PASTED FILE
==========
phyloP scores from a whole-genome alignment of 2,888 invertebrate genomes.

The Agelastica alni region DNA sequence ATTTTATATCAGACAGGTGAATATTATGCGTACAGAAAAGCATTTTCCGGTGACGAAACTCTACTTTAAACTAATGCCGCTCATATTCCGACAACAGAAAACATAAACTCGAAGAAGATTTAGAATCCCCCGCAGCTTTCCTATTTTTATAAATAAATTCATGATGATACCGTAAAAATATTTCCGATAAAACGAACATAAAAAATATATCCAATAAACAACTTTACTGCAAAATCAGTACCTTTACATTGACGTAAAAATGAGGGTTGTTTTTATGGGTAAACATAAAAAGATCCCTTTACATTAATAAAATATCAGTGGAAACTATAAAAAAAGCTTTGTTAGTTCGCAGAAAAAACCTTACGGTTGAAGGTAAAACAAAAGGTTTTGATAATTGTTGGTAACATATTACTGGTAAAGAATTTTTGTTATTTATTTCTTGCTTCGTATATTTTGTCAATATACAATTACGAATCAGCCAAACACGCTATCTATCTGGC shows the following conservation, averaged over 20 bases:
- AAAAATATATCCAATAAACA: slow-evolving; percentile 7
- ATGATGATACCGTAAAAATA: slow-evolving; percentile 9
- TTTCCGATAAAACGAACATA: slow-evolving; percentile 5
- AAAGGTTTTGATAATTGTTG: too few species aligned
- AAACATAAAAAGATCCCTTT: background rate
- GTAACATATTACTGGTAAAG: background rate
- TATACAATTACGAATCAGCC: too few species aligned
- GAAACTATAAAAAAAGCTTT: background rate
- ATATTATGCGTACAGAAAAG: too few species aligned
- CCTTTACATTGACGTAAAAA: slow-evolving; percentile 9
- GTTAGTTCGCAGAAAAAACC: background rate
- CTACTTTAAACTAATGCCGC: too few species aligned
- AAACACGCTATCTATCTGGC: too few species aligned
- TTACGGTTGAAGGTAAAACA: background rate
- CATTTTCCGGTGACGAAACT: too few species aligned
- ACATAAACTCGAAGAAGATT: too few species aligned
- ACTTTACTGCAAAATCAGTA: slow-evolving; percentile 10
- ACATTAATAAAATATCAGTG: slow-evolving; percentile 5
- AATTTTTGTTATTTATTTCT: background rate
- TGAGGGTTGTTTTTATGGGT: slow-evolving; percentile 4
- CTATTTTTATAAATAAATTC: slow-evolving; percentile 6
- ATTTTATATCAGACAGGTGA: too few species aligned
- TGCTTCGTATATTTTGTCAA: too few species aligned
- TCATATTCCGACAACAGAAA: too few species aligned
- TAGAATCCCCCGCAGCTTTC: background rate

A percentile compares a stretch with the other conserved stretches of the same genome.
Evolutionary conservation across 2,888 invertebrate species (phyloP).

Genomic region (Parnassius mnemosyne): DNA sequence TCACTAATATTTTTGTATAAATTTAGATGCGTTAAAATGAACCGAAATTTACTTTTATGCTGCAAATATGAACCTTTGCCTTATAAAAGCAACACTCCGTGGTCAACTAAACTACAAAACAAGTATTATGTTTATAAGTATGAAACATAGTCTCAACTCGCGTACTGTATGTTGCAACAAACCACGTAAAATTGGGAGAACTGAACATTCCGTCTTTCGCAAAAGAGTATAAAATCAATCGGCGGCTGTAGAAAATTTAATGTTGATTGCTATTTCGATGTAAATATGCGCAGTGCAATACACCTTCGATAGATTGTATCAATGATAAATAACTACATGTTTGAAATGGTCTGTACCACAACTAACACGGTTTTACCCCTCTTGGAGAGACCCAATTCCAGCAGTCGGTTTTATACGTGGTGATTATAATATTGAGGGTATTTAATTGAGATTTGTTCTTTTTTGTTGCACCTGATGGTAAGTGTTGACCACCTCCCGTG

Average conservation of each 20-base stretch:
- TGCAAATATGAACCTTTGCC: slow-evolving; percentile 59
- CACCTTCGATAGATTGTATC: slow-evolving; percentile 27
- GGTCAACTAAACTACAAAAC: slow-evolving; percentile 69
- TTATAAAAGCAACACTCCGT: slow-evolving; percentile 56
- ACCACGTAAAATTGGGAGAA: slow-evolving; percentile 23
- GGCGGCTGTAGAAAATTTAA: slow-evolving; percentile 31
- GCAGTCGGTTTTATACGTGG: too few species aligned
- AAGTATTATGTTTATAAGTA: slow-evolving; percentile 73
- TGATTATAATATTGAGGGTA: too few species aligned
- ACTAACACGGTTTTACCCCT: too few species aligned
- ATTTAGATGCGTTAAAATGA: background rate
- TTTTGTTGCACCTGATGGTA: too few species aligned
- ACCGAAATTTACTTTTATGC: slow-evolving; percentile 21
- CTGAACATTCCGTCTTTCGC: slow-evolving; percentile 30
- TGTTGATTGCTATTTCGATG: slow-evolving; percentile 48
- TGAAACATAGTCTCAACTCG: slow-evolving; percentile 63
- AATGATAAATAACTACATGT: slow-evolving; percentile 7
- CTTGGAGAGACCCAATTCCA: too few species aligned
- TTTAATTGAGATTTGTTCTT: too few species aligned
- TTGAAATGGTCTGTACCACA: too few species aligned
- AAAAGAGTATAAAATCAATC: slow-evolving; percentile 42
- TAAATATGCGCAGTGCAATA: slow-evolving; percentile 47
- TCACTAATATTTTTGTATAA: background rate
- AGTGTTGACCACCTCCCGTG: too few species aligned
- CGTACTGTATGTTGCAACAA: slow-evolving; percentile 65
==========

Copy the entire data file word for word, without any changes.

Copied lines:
phyloP scores from a whole-genome alignment of 2,888 invertebrate genomes.

The Agelastica alni region DNA sequence ATTTTATATCAGACAGGTGAATATTATGCGTACAGAAAAGCATTTTCCGGTGACGAAACTCTACTTTAAACTAATGCCGCTCATATTCCGACAACAGAAAACATAAACTCGAAGAAGATTTAGAATCCCCCGCAGCTTTCCTATTTTTATAAATAAATTCATGATGATACCGTAAAAATATTTCCGATAAAACGAACATAAAAAATATATCCAATAAACAACTTTACTGCAAAATCAGTACCTTTACATTGACGTAAAAATGAGGGTTGTTTTTATGGGTAAACATAAAAAGATCCCTTTACATTAATAAAATATCAGTGGAAACTATAAAAAAAGCTTTGTTAGTTCGCAGAAAAAACCTTACGGTTGAAGGTAAAACAAAAGGTTTTGATAATTGTTGGTAACATATTACTGGTAAAGAATTTTTGTTATTTATTTCTTGCTTCGTATATTTTGTCAATATACAATTACGAATCAGCCAAACACGCTATCTATCTGGC shows the following conservation, averaged over 20 bases:
- AAAAATATATCCAATAAACA: slow-evolving; percentile 7
- ATGATGATACCGTAAAAATA: slow-evolving; percentile 9
- TTTCCGATAAAACGAACATA: slow-evolving; percentile 5
- AAAGGTTTTGATAATTGTTG: too few species aligned
- AAACATAAAAAGATCCCTTT: background rate
- GTAACATATTACTGGTAAAG: background rate
- TATACAATTACGAATCAGCC: too few species aligned
- GAAACTATAAAAAAAGCTTT: background rate
- ATATTATGCGTACAGAAAAG: too few species aligned
- CCTTTACATTGACGTAAAAA: slow-evolving; percentile 9
- GTTAGTTCGCAGAAAAAACC: background rate
- CTACTTTAAACTAATGCCGC: too few species aligned
- AAACACGCTATCTATCTGGC: too few species aligned
- TTACGGTTGAAGGTAAAACA: background rate
- CATTTTCCGGTGACGAAACT: too few species aligned
- ACATAAACTCGAAGAAGATT: too few species aligned
- ACTTTACTGCAAAATCAGTA: slow-evolving; percentile 10
- ACATTAATAAAATATCAGTG: slow-evolving; percentile 5
- AATTTTTGTTATTTATTTCT: background rate
- TGAGGGTTGTTTTTATGGGT: slow-evolving; percentile 4
- CTATTTTTATAAATAAATTC: slow-evolving; percentile 6
- ATTTTATATCAGACAGGTGA: too few species aligned
- TGCTTCGTATATTTTGTCAA: too few species aligned
- TCATATTCCGACAACAGAAA: too few species aligned
- TAGAATCCCCCGCAGCTTTC: background rate

A percentile compares a stretch with the other conserved stretches of the same genome.
Evolutionary conservation across 2,888 invertebrate species (phyloP).

Genomic region (Parnassius mnemosyne): DNA sequence TCACTAATATTTTTGTATAAATTTAGATGCGTTAAAATGAACCGAAATTTACTTTTATGCTGCAAATATGAACCTTTGCCTTATAAAAGCAACACTCCGTGGTCAACTAAACTACAAAACAAGTATTATGTTTATAAGTATGAAACATAGTCTCAACTCGCGTACTGTATGTTGCAACAAACCACGTAAAATTGGGAGAACTGAACATTCCGTCTTTCGCAAAAGAGTATAAAATCAATCGGCGGCTGTAGAAAATTTAATGTTGATTGCTATTTCGATGTAAATATGCGCAGTGCAATACACCTTCGATAGATTGTATCAATGATAAATAACTACATGTTTGAAATGGTCTGTACCACAACTAACACGGTTTTACCCCTCTTGGAGAGACCCAATTCCAGCAGTCGGTTTTATACGTGGTGATTATAATATTGAGGGTATTTAATTGAGATTTGTTCTTTTTTGTTGCACCTGATGGTAAGTGTTGACCACCTCCCGTG

Average conservation of each 20-base stretch:
- TGCAAATATGAACCTTTGCC: slow-evolving; percentile 59
- CACCTTCGATAGATTGTATC: slow-evolving; percentile 27
- GGTCAACTAAACTACAAAAC: slow-evolving; percentile 69
- TTATAAAAGCAACACTCCGT: slow-evolving; percentile 56
- ACCACGTAAAATTGGGAGAA: slow-evolving; percentile 23
- GGCGGCTGTAGAAAATTTAA: slow-evolving; percentile 31
- GCAGTCGGTTTTATACGTGG: too few species aligned
- AAGTATTATGTTTATAAGTA: slow-evolving; percentile 73
- TGATTATAATATTGAGGGTA: too few species aligned
- ACTAACACGGTTTTACCCCT: too few species aligned
- ATTTAGATGCGTTAAAATGA: background rate
- TTTTGTTGCACCTGATGGTA: too few species aligned
- ACCGAAATTTACTTTTATGC: slow-evolving; percentile 21
- CTGAACATTCCGTCTTTCGC: slow-evolving; percentile 30
- TGTTGATTGCTATTTCGATG: slow-evolving; percentile 48
- TGAAACATAGTCTCAACTCG: slow-evolving; percentile 63
- AATGATAAATAACTACATGT: slow-evolving; percentile 7
- CTTGGAGAGACCCAATTCCA: too few species aligned
- TTTAATTGAGATTTGTTCTT: too few species aligned
- TTGAAATGGTCTGTACCACA: too few species aligned
- AAAAGAGTATAAAATCAATC: slow-evolving; percentile 42
- TAAATATGCGCAGTGCAATA: slow-evolving; percentile 47
- TCACTAATATTTTTGTATAA: background rate
- AGTGTTGACCACCTCCCGTG: too few species aligned
- CGTACTGTATGTTGCAACAA: slow-evolving; percentile 65